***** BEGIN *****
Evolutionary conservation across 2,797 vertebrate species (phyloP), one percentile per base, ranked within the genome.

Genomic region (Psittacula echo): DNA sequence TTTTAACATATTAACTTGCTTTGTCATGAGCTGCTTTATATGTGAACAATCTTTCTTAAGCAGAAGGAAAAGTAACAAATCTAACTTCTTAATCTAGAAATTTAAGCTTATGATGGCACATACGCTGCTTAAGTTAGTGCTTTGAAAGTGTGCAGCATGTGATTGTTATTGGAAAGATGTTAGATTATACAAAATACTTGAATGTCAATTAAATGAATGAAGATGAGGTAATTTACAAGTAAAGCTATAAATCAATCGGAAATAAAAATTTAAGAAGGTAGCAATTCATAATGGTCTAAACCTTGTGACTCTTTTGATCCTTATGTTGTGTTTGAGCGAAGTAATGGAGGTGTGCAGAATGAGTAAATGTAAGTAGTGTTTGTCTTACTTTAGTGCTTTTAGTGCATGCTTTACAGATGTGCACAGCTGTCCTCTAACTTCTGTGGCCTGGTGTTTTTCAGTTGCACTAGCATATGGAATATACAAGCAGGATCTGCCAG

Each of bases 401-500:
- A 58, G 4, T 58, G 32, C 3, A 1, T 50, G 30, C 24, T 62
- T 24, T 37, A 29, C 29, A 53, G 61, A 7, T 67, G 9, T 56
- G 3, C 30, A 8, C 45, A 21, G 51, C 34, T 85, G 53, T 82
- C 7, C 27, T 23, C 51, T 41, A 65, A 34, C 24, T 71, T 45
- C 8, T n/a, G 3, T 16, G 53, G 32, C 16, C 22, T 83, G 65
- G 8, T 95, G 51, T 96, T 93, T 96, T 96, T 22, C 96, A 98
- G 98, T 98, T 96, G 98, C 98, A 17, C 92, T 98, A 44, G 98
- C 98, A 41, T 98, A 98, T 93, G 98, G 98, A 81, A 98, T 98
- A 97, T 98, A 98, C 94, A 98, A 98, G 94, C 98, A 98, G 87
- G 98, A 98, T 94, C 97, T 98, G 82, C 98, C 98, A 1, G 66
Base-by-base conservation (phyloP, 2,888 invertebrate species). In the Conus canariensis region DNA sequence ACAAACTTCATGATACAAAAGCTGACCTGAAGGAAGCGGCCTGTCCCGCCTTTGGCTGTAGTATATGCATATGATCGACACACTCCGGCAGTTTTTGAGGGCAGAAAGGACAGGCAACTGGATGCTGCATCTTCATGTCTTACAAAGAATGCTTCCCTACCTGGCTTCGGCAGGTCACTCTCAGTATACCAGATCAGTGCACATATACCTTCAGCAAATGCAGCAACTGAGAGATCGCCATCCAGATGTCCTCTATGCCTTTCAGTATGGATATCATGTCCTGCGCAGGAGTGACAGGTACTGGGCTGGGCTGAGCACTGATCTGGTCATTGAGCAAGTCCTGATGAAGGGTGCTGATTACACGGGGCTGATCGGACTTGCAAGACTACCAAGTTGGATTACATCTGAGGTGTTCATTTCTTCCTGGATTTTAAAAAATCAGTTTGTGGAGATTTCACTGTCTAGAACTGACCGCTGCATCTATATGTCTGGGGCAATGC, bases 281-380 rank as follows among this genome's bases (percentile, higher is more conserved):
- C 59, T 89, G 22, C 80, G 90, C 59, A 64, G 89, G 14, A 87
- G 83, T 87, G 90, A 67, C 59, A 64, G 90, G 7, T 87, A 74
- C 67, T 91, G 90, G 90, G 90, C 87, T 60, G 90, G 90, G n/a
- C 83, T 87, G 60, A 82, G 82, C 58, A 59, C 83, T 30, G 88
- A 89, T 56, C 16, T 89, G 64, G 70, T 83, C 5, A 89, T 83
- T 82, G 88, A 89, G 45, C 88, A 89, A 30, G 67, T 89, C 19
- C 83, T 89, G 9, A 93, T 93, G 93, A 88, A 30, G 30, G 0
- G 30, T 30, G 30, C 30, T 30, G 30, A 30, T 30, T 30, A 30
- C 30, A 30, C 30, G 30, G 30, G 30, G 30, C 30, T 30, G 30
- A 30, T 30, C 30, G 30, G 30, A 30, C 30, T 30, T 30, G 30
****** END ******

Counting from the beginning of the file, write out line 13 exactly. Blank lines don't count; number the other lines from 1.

- G 98, A 98, T 94, C 97, T 98, G 82, C 98, C 98, A 1, G 66